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A History of the Japanese People by F. Brinkley

But the accession of Go Shirakawa gave him an opportunity


Not

less heartless was the treatment of the vanquished nobles. The Fujiwara alone escaped. Yorinaga had the good fortune to fall on the field of battle, and his father, Tadazane, was saved by the intercession of his elder son, Tadamichi, of whose dislike he had long been a victim. But this was the sole spot of light on the sombre page. By the Emperor's orders, the Taira chief, Kiyomori, executed his uncle, Tadamasa; by the Emperor's orders, though not without protest, the Minamoto chief, Yoshitomo, put to death his father, Tameyoshi; by the Emperor's orders all the relatives of Yorinaga were sent into exile; by the Emperor's orders his nephew, Prince Shigehito, was compelled to take the tonsure, and by the Emperor's orders the sinews of Tametomo's bow-arm were cut and he was banished to the Izu island.* In justice it has to be noted that Go-Shirakawa did not himself conceive these merciless measures. He was prompted thereto by Fujiwara Michinori, commonly known as Shinzei, whose counsels were all-powerful at the Court in those days.

*The celebrated litterateur, Bakin, adduced many proofs that Tametomo ultimately made his way to Ryukyu and that his descendants ruled the island. The great soldier himself died ultimately by his own hand in the sequel of an unsuccessful engagement with the forces of the vice-governor of Izu.

GO-SHIRAKAWA

Go-Shirakawa, the seventy-seventh sovereign,

occupied the throne during two years only (1156-1158), but he made his influence felt from the cloister throughout the long period of thirty-four years (1158 to 1192), directing the administration from his "camera palace" (Inchu) during the reigns of five Emperors. Ambition impelled him to tread in the footsteps of Go-Sanjo. He re-opened the Office of Records (Kiroku-jo), which that great sovereign had established for the purpose of centralizing the powers of the State, and he sought to recover for the Throne its administrative functions. But his independence was purely nominal, for in everything he took counsel of Fujiwara Michinori (Shinzei) and obeyed that statesman's guidance. Michinori's character is not to be implicitly inferred from the cruel courses suggested by him after the Hogen tumult. He was a man of keen intelligence and profound learning, as learning went in those days: that is to say, he knew the classics by heart, had an intimate acquaintance with Buddhism and astrology, and was able to act as interpreter of the Chinese language. With his name is associated the origin of the shirabyoshi, or "white measure-markers"--girls clad in white, who, by posture and gesture, beat time to music, and, in after ages, became the celebrated geisha of Japan. To the practice of such arts and accomplishments Michinori devoted a great part of his life, and when, in 1140, that is to say, sixteen years before the Hogen disturbance, he received the tonsure, all prospect of an official career seemed to be closed to him. But the accession of Go-Shirakawa gave him an opportunity. The Emperor trusted him, and he abused the trust to the further unhappiness of the nation.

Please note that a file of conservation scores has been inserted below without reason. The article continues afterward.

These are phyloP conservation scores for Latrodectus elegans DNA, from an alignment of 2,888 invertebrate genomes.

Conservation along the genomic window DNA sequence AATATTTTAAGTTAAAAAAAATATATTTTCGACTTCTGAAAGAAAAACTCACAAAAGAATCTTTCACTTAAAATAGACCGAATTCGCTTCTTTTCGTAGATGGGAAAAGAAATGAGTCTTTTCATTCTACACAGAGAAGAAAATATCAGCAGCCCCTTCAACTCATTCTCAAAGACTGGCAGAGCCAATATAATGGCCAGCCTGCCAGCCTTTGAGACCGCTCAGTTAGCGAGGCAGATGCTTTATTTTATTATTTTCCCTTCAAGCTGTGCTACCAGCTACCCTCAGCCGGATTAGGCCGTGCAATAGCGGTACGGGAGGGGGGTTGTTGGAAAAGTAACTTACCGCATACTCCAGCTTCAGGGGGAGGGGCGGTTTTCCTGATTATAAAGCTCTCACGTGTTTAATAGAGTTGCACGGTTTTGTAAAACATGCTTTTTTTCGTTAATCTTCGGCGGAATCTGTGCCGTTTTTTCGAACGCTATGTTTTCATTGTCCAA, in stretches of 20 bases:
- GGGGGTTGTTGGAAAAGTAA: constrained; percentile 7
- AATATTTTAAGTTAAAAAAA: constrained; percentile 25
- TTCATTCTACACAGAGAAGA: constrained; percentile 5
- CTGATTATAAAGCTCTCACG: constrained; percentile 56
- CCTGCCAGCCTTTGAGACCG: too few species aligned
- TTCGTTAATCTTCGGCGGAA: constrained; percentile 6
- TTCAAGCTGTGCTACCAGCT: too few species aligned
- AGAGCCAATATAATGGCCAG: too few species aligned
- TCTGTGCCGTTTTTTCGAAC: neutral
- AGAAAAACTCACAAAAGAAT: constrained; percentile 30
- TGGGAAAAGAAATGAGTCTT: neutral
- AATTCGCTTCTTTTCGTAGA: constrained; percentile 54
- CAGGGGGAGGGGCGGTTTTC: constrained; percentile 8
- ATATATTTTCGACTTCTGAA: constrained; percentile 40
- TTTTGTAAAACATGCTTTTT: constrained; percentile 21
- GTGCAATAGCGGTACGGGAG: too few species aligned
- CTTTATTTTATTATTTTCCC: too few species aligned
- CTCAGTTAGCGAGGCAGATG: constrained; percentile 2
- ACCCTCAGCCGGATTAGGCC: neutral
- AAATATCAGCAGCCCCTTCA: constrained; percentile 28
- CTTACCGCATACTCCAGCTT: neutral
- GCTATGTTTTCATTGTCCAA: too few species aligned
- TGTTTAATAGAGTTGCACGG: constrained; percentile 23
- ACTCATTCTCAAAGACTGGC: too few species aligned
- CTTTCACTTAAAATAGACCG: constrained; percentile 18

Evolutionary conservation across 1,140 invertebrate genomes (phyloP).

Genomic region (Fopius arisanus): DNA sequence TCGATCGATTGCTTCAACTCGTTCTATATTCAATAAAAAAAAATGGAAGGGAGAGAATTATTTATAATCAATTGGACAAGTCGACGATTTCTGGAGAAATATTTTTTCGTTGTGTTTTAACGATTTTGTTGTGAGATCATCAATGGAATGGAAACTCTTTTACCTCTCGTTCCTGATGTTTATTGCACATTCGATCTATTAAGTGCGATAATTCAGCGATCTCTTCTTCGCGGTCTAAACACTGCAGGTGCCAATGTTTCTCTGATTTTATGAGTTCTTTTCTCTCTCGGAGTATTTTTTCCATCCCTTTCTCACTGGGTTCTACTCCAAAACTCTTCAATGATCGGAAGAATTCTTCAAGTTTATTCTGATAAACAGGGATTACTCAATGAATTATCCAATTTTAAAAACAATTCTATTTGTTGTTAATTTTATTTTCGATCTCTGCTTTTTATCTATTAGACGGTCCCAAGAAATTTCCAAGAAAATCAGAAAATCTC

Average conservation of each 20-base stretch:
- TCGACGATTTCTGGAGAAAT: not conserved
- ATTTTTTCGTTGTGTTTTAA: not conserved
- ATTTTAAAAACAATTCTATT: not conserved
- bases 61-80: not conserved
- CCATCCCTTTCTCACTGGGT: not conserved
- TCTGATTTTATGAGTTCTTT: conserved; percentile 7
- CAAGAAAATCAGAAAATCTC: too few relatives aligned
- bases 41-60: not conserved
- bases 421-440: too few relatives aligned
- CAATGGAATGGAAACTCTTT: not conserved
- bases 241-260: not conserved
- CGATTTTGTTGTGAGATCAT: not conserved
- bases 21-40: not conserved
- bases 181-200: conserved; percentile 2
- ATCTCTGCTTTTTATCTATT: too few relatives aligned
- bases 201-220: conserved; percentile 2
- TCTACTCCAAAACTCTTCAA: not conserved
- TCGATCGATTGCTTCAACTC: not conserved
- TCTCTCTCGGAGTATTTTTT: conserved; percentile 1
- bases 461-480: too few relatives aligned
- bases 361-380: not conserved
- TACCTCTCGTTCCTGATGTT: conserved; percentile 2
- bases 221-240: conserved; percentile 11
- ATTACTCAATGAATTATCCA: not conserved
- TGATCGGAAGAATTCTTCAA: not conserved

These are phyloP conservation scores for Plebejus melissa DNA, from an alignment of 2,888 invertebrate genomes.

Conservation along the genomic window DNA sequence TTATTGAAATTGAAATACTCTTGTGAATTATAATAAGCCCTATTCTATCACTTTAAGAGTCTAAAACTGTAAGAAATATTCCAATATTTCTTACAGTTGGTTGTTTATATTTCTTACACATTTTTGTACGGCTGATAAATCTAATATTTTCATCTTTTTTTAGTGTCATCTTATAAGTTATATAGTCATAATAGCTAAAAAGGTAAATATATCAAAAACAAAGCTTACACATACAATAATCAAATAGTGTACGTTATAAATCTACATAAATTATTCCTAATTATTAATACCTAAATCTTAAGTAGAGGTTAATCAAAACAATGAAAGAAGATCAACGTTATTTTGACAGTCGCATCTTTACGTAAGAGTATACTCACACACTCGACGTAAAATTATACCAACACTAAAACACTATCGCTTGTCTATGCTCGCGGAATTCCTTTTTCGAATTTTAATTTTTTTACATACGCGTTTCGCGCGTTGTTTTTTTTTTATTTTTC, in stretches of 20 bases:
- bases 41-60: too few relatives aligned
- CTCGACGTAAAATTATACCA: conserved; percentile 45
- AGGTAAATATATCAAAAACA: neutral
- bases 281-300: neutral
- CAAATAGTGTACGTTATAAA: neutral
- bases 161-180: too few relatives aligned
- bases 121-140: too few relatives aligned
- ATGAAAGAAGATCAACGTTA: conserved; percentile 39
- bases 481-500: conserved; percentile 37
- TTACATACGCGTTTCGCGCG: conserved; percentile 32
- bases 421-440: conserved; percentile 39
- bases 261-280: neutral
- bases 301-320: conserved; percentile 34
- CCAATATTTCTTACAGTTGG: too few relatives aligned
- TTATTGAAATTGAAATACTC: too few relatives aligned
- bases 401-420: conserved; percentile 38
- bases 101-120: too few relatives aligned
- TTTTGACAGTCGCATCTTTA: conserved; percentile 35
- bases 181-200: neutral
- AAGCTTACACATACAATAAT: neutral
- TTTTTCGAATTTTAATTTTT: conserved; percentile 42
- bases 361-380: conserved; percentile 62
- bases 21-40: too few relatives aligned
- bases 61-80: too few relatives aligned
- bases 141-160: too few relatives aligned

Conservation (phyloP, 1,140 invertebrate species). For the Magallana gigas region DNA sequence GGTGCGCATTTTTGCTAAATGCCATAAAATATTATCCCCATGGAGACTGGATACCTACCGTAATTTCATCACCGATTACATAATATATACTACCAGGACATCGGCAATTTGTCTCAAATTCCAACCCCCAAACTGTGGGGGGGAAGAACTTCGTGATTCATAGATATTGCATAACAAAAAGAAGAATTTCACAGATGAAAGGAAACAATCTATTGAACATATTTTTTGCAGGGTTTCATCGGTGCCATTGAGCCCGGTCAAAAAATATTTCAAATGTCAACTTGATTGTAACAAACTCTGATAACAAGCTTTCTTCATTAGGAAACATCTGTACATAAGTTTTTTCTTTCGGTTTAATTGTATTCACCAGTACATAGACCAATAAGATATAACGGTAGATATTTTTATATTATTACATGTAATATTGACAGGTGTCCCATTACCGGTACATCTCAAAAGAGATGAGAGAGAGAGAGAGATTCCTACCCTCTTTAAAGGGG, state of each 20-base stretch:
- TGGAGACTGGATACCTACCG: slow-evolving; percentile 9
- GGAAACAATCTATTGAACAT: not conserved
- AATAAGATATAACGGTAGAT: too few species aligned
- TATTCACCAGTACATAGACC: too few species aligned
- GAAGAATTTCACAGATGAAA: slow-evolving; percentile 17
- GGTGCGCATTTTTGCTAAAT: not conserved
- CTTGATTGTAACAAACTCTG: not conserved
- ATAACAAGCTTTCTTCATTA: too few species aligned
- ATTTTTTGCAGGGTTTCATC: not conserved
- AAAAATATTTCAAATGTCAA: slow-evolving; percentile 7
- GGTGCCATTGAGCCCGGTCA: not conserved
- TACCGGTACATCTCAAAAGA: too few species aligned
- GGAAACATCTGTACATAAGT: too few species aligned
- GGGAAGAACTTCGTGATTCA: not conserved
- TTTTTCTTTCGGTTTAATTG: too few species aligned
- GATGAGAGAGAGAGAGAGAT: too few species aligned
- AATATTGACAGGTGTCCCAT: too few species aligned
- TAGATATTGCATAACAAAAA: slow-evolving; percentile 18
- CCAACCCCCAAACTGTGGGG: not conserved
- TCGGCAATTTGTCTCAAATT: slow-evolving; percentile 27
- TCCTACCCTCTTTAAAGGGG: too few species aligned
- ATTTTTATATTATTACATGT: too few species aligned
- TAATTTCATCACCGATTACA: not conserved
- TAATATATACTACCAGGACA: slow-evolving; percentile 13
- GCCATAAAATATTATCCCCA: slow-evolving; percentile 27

THE HEIJI TUMULT

Go-Shirakawa's son, Morihito, ascended the throne in 1159 and is known in history as Nijo, the seventy-eighth sovereign of Japan. From the very outset he resented the ex-Emperor's attempt to interfere in the administration of affairs, and the two Courts fell into a state of discord, Fujiwara Shinzei inciting the cloistered Emperor to assert himself, and two other Fujiwara nobles, Tsunemune and Korekata, prompting Nijo to resist. These two, observing that another noble of their clan, Fujiwara Nobuyori; was on bad terms with Shinzei, approached Nobuyori and proposed a union against their common enemy. Shinzei had committed one great error; he had alienated the Minamoto family. In the Hogen struggle, Yoshitomo, the Minamoto chief, an able captain and a brave soldier, had suggested the strategy which secured victory for Go-Shirakawa's forces. But in the subsequent distribution of rewards, Yoshitomo's claims received scant consideration, his merits being underrated by Shinzei.


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